Posted March 27, 2019, 9:44 PM
File this under: The worst FCC decision you’ve never heard of…
Late last year the Federal Communications Commission (FCC) gave cell phone companies new powers to control our text messages. Carriers like Verizon can now legally block or delay messages from users they don’t like or want to charge more money.
This all started back in December when FCC Chairman Ajit Pai moved to classify SMS text messages as a “Title I” information service under the Communications Act, which would allow cell phone companies to block or delay messages. At the time Pai justified the move by saying it would help prevent robotexts and spam messages — but, as members of Congress pointed out in a letter to the FCC, telephone carriers are already able to stop unwanted messages without this classification.
Right now the FCC is accepting public input on whether or not they should reverse their decision and restore protections against text message blocking — but the deadline for comments is Tuesday, April 2nd. Unless Congress steps in with legislation to overturn the FCC, flooding the FCC with comments is our best shot at convincing the agency to overturn their terrible decision.
The risks here aren’t just hypothetical. In January, Verizon nearly shut down a free texting app used by schools and community groups after threatening the app with new fees nearly 11 times higher than what they were already paying. And in 2007, action alert texts from NARAL were blocked because Verizon deemed their messages “controversial.”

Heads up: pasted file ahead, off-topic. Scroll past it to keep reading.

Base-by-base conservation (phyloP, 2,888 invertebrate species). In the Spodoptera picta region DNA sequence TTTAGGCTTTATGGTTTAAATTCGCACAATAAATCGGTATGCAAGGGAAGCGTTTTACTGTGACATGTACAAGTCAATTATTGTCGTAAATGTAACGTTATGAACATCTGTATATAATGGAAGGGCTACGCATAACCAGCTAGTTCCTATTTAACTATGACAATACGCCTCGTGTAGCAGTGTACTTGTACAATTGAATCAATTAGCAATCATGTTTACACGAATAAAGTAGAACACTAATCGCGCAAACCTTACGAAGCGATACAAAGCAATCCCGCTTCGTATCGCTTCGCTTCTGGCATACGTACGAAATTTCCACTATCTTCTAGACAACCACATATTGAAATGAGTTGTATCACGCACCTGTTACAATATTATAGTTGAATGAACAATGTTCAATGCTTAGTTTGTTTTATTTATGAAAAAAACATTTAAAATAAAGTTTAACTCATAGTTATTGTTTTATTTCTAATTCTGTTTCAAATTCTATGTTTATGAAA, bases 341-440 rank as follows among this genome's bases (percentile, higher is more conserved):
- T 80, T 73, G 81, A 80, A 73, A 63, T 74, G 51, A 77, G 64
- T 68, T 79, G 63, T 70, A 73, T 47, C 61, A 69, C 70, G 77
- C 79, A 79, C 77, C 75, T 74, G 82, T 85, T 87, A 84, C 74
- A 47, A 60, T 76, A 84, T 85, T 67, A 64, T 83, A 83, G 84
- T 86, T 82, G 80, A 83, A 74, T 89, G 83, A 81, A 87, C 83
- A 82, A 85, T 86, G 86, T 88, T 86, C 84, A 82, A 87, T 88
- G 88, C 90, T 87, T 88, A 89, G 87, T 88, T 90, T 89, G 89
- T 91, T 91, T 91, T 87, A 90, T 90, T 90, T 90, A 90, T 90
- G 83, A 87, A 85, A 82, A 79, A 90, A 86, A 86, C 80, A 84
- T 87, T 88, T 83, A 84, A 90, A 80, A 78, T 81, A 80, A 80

This is why the experts at Public Knowledge have long called for SMS text messages to be classified as a “Title II” telecommunications services so they can enjoy net neutrality-like protections against blocking by cell phone carriers. This would make it so that when you send a text message, you don’t have to worry about whether your phone company will block it from being delivered. Seems simple, right?
Giving telecom providers these powers is a gross violation of our rights. Just imagine how this could be used to silence or shakedown anybody who relies on text messages to communicate. Cell phone users should not have their messages blocked because a telecom company disagrees with their point of view or wants to make more money off of them.
If enough people weigh in, there’s a chance we can convince the agency to reverse its course. If not, we can use our numbers to show Congress–who is ultimately responsible for the FCC–that their constituents need them to step in and set this right.